I have never been a big fan of technology for technology's sakes. Every time some vendor comes to me with the 'greatest' technology ever invented, the first question I ask is 'Gee, that's great. What can it do for my customer?' In the end, isn't that all that matters? As a marketer, I think it's my job to make sure that translate the need of my customer into initiatives and marketing programs that can fulfill my customer's need.
Someone mentioned a key point in the seminar I attended, 'Provide the information in whatever form that the customer wants to consume it' So again, it's not about the technology, it's about what information does your customer need and how does he want to get it.
Customer Excellence in Action!
Yesterday, I heard the most stunning example of customer excellence strategy right here in sunny Arizona. The award for the most creative approach to ensuring top-class service should go to JW Marriott.
The person I was talking, was hosting a large event at this excellent hotel. She and members of her team each got a key...yes you got that right, a key which came with the instruction that the guests were to give the key to whichever staff member delighted them with their service. And the staff member could go and redeem that key with his/her management for a cash award.
While most companies spend months doing satisfaction surveys and spending even more months analyzing the data, here is an excellent example of a business who rewards excellence right when it occurs. It creates healthy competition among the staff and encourages exceptional customer service. From what I heard, this hotel was heads and shoulders over all the other prestigious hotels in the Phoenix area in all aspects of customer service.
Small Biz - RSS demystified
Over the last 6 months, I have attended numerous conferences, seminars, and SIGs that discussed RSS among many other new latest and greatest technologies. But recently, it was the first time I attended a seminar that completely blew away all the mystery surrounding Real Simple Syndication and made it really...simple!
It all came together at the AMA 'Hot Topics' event at the Phoenix Wyndham last week, where Pheedo.com's Bill Flitter
moderated a four person presenter panel, on the latest and greatest technologies sweeping across the marketing world.
Later on, as I was discussing the seminar with another attendee, we both agreed that while some presentations were too technical, others were too much strategy, this one was, as Goldilocks would say, Just Right!!
Let's first start with the basics - what is RSS?
RSS stands for Really Simple Syndication..how simple is that?! It's an XML-based (eXtensible Markup Language) format for content distribution. In short, RSS enables you distribute information easily and swiftly to your target audience.
To read the RSS feed, your readers will need an RSS aggregator or Reader, which is a software that allows the latest news and information, to be delivered right to their desktop without being encumbered by any email filters.
Here are some cool features of RSS that I walked away with(for more information on RSS advertising, look at Pheedo
- RSS is the latest and greatest (my opinion) medium for distributing news
- It is an opt-in service ie it lets your customer choose what updates he/she wants to receive
- It is an easy and effective way of disseminating information
- It is not subject to spam-filters since it doesn't come into your email box
- It is trackable and quantifiable
- You don't have to be a techno-geek to use it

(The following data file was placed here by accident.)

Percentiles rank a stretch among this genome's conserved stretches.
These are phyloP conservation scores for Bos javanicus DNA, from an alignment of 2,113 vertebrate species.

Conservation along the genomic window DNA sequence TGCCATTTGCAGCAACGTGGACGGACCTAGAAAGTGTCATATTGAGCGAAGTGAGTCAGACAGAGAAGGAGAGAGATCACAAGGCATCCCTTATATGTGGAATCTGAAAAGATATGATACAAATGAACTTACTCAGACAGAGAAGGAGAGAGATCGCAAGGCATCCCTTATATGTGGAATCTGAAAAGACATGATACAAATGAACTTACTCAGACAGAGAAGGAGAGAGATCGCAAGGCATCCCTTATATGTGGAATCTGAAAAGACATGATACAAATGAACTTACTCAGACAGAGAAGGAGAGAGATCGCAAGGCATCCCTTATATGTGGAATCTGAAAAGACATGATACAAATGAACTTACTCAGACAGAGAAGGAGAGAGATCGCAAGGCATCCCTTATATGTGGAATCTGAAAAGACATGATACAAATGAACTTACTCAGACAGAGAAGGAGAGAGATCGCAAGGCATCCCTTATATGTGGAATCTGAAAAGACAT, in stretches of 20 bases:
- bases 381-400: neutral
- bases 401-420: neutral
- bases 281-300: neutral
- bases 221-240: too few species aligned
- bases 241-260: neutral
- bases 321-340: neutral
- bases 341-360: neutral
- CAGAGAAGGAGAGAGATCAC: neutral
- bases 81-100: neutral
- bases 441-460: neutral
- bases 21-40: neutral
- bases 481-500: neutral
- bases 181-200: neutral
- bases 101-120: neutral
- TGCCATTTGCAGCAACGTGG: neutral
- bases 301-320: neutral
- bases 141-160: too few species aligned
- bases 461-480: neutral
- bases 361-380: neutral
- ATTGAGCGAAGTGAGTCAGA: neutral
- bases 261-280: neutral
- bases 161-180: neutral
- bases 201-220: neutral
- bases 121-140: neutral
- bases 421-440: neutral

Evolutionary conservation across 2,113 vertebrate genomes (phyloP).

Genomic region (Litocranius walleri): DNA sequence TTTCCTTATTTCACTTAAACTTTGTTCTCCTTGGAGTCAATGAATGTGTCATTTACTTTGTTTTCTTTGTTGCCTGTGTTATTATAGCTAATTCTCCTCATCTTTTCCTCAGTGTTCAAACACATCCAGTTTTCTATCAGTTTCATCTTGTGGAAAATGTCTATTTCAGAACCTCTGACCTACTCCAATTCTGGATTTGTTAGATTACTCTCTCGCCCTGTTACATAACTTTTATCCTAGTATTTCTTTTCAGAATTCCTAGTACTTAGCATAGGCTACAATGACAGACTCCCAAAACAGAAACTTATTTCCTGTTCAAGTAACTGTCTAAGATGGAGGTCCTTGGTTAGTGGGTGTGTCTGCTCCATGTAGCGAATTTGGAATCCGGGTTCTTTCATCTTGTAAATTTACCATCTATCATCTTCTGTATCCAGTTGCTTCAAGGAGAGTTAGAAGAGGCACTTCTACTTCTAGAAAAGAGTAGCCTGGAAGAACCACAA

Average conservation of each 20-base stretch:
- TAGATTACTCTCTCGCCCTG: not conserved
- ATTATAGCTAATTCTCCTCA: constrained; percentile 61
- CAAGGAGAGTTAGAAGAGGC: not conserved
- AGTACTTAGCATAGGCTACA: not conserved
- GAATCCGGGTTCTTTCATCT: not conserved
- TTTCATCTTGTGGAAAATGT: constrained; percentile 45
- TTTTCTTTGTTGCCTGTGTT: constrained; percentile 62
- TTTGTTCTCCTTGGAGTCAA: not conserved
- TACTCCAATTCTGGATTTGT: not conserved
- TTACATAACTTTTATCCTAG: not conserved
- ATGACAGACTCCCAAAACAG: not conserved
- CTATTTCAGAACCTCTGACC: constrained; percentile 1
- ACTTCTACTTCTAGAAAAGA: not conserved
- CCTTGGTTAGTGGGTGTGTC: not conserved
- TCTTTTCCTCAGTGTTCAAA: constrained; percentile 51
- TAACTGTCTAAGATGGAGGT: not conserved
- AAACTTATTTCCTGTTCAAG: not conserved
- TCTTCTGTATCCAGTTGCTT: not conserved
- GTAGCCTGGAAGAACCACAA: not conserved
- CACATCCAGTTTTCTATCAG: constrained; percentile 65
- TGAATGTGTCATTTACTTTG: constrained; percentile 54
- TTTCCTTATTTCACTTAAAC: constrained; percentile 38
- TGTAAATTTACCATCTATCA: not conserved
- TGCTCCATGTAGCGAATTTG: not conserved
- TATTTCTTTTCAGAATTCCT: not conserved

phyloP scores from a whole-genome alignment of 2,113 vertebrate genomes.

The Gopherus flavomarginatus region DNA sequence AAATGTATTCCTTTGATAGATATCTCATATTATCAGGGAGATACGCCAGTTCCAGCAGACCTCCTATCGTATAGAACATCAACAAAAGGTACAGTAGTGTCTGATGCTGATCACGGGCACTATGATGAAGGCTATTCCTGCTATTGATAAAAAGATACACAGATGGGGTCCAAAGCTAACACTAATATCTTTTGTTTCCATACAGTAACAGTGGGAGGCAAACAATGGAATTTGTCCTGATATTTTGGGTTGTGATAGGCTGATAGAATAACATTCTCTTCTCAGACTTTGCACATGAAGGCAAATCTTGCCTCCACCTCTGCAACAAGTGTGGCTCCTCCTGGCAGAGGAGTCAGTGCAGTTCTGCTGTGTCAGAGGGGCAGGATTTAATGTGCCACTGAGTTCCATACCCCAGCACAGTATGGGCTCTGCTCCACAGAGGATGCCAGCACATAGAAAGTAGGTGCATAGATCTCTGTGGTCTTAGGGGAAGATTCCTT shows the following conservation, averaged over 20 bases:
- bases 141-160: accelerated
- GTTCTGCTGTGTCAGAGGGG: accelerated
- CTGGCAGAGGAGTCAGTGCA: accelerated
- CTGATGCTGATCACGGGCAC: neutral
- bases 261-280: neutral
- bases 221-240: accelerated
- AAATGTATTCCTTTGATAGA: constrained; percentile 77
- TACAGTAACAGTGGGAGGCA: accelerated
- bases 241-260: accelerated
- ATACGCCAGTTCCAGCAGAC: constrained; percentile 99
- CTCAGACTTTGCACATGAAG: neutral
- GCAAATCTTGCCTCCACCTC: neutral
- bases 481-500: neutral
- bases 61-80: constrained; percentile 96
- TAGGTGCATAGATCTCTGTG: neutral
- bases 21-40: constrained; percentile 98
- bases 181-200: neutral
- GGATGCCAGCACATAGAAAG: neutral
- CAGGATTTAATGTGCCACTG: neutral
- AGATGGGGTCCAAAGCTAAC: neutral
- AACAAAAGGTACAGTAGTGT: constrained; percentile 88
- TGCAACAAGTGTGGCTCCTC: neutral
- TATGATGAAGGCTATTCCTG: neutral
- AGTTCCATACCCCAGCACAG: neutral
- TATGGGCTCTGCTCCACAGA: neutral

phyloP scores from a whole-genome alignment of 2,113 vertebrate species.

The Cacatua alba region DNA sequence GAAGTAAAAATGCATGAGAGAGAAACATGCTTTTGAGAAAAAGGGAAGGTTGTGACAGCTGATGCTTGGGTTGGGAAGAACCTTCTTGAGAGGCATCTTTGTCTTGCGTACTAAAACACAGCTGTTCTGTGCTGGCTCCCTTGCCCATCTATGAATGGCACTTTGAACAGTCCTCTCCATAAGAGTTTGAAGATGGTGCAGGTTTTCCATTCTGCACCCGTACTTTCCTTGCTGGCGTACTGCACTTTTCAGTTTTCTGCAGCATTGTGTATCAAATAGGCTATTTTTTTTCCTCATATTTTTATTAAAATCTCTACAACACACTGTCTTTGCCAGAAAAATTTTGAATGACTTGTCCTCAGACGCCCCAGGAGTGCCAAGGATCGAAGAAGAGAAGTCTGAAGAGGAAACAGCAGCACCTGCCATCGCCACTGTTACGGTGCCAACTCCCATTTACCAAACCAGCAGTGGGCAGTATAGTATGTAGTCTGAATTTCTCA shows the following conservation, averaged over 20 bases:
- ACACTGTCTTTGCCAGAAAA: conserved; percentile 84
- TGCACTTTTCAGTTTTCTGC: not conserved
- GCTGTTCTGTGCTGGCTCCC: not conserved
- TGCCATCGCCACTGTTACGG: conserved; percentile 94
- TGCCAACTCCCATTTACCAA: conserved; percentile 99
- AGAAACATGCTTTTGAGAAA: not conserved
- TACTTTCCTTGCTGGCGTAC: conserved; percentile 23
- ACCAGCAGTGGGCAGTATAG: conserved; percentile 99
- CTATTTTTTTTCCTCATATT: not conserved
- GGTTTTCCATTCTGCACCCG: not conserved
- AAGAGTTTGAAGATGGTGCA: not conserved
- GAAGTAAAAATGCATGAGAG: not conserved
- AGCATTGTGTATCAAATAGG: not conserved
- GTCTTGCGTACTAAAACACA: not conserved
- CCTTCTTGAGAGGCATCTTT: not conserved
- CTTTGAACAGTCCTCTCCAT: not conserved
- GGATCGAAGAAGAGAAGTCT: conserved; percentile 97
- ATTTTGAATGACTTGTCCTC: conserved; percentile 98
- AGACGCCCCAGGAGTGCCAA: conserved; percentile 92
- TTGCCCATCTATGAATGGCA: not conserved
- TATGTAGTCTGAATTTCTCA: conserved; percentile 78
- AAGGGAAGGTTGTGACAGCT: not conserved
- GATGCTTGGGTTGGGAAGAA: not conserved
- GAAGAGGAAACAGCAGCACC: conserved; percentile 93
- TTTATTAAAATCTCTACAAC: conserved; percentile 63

However, RSS is still an early-adopter tool. Getting your target audience to sign up for an RSS feed from your site is still going to be challenging. The biggest mindblock for traditional marketers to adopt this new technology is that they are still in a 'push' mode i.e. spam your customers until they scream 'unsubscribe'. RSS on the other hand represents the 'pull' mode of marketing, it's more challenging but it's also more effective because only the interested will sign up for the feed. Whether or not the content keeps them coming back is a challenge that a savvy marketer should be ready for.
Small Biz: How to get your customers to rave about your products
I attended a great seminar hosted by Marketing Sherpa
in SFO, good speakers lined up and one topic which I thought was very relevant was getting customers agreeing to case studies, success stories. This question comes up fairly frequently in all the marketing seminars that I have attended recently. How do you get customers to rave about you?
This is how I am putting the key lessons from the seminar to develop my database of case studies and success stories to 'wow' potential customers:
First step, go through your customer database and filter out the customers who aren't happy with our services or products*
Step two, start a conversation with the customers who don't seem overtly unhappy
Step three, based on their response, categorize them into prospects for case studies, success stories, testimonials, or just one liners/ short blurbs that can be used in marketing collatoral or on your website.
The bottomline is that not all your 'positive' customers may be willing to rave about you or your products. Some might be limited by corporate guidelines that prohibit them from endorsing your product or they are too busy to spend time evangelizing your products. However, it is essential not to lose hope but to be creative and come up with the best option for both your company and your customer.
I will keep you posted on how my project goes :)
* Don't ignore the customers who are dissatisfied, follow up with them and use this opportunity to see if you can resolve their issues. Studies have shown that it is much easier to 'delight' a dissatisfied customer than a satisfied customers because the threshold for making a positive impact is much lower.